Minneapolis said "no go" to a new logo design for the city.
The design team at the City of Minneapolis last month revealed a refreshed look for the city's logo, removing one of the two sailboats from the "City of Lakes" design that has been in place since the 1980s – and giving it a splash of color.
But despite getting the approval of two city council committees, the Star Tribune reports a last minute U-turn from some council members on Friday has shelved the design, as they voted in favor of keeping the existing logo.
The newspaper notes said one of the main reasons behind the sudden rejection was money, with the council concerned that it would "take years, and a significant amount" to replace the existing logo on city property.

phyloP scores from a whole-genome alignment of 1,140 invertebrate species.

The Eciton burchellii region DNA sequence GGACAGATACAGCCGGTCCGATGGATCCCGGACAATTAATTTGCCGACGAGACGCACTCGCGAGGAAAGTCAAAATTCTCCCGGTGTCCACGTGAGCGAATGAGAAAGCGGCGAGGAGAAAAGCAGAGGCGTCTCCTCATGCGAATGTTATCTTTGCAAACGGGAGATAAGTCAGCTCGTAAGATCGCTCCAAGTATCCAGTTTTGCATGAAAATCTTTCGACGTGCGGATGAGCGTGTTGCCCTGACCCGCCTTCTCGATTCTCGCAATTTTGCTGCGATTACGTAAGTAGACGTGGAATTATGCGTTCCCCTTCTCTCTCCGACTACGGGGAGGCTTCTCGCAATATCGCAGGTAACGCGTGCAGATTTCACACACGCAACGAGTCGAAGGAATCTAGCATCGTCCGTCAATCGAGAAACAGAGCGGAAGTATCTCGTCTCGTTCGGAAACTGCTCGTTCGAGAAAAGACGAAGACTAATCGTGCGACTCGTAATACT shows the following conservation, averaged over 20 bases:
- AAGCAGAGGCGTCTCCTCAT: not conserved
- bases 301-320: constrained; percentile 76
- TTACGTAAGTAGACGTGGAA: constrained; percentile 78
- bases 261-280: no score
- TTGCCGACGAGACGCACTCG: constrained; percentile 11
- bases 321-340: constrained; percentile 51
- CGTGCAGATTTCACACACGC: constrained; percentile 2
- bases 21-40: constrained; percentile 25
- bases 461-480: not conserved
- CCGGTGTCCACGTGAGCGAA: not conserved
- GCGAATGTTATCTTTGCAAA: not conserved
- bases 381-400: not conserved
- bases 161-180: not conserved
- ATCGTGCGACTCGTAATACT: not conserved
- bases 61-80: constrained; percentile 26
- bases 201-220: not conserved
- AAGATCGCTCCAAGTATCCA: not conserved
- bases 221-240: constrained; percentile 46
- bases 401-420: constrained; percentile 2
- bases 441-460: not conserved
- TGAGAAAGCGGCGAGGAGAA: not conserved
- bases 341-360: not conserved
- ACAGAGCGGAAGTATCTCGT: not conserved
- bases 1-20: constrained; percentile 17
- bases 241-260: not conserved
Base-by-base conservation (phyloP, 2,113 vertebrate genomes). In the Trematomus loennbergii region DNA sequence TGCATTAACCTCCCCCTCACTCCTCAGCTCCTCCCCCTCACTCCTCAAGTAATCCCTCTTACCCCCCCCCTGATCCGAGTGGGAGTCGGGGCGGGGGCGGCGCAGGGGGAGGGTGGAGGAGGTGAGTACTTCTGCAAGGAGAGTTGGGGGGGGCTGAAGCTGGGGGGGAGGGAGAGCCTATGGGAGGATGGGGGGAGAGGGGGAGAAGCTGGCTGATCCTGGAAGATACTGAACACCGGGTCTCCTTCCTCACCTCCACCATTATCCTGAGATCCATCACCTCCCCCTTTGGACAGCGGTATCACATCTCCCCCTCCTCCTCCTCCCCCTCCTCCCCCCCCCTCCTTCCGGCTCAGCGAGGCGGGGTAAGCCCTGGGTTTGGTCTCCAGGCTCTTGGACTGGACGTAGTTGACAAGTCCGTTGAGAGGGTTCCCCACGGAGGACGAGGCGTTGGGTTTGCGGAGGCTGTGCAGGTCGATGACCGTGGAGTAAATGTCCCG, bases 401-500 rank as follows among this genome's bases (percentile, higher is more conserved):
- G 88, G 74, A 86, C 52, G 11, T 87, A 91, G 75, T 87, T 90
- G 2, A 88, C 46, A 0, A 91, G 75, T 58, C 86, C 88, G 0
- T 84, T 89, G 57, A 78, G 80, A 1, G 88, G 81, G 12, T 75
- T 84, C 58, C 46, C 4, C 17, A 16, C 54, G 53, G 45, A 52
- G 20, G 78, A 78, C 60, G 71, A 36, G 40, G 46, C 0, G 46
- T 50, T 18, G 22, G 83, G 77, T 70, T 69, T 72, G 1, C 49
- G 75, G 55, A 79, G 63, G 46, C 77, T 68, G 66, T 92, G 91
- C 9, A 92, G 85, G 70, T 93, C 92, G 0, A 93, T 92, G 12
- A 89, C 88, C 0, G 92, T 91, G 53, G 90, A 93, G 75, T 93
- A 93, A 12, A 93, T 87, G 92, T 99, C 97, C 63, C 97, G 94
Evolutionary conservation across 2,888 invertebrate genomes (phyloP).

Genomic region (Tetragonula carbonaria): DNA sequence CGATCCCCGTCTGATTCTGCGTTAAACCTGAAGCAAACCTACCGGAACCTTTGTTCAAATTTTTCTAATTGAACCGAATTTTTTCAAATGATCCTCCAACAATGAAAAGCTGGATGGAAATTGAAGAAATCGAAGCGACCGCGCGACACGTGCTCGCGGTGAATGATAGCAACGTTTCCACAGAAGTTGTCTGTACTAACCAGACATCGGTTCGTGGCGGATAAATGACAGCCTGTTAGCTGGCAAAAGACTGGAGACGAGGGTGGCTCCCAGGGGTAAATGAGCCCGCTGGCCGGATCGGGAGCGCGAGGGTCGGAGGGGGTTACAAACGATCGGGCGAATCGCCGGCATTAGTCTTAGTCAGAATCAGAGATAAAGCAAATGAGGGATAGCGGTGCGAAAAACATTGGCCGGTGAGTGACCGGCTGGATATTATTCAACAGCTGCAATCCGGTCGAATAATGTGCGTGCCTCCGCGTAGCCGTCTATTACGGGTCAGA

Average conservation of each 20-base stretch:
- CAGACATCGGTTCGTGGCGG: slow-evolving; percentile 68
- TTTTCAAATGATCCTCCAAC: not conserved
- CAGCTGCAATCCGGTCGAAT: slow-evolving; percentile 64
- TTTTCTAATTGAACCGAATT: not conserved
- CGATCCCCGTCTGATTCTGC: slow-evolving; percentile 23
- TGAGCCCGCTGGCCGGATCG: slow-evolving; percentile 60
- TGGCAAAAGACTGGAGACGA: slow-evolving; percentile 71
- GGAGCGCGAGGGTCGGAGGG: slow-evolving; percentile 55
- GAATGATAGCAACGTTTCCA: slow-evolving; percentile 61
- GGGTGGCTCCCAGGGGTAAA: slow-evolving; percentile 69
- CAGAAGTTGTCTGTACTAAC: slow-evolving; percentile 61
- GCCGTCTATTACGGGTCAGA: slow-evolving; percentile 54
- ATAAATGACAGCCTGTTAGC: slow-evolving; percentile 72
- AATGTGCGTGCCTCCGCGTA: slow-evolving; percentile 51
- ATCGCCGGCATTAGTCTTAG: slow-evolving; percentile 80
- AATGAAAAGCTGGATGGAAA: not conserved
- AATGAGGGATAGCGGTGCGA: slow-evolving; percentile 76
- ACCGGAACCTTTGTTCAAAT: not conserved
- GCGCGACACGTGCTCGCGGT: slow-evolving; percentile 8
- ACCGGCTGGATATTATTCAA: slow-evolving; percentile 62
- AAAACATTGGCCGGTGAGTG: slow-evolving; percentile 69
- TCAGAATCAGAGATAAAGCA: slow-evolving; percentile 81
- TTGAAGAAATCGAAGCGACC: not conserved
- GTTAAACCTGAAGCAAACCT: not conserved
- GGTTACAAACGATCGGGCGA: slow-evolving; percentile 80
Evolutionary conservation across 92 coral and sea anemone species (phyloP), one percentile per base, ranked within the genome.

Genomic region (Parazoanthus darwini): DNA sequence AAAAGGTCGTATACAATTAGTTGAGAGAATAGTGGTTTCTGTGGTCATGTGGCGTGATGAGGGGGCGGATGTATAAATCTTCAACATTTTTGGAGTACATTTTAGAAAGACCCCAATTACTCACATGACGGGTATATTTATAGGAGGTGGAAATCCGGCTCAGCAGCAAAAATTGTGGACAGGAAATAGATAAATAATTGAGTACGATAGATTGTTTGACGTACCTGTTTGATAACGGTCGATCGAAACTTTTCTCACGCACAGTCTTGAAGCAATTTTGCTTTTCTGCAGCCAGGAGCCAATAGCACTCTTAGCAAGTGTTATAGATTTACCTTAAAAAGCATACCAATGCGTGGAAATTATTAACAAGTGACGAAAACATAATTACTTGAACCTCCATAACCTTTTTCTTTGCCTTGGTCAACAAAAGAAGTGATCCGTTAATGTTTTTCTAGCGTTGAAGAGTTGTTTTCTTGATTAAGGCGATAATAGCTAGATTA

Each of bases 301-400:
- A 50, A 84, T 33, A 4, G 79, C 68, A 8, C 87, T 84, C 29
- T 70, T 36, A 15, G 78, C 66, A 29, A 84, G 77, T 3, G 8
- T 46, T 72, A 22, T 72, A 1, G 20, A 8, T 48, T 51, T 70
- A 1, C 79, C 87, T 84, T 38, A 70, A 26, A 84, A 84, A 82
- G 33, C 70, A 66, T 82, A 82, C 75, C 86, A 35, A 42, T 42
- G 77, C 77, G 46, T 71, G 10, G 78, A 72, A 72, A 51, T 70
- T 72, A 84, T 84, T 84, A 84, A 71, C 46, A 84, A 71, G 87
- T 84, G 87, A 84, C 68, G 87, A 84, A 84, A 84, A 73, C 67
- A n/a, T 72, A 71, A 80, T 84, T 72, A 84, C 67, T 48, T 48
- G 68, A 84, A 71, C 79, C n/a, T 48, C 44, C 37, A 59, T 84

This in turn could cause confusion as the city would end up for a time with two visible logos.
"We’ll end up in a situation where a decade, two decades, three decades down the road, we’re going to have two logos out there, which my understanding from a branding standpoint is probably not the best thing," Council Member Andrew Johnson said, according to MPR.
There were general concerns about the theme of the logo too, MPR reports, with Council Member Alondra Cano saying: "I don't support the sailboats as our city's image. I don't know that that represents my constituents or the people who live in my ward."
The new logo was to be gradually phased into all official City of Minneapolis documents and publications, but its further roll-out to other city property is where it ran into a problem.
MPR notes that there's "no money to sandblast its old emblem off every sign, vehicle and manhole cover" where the two sailboat logo currently appears.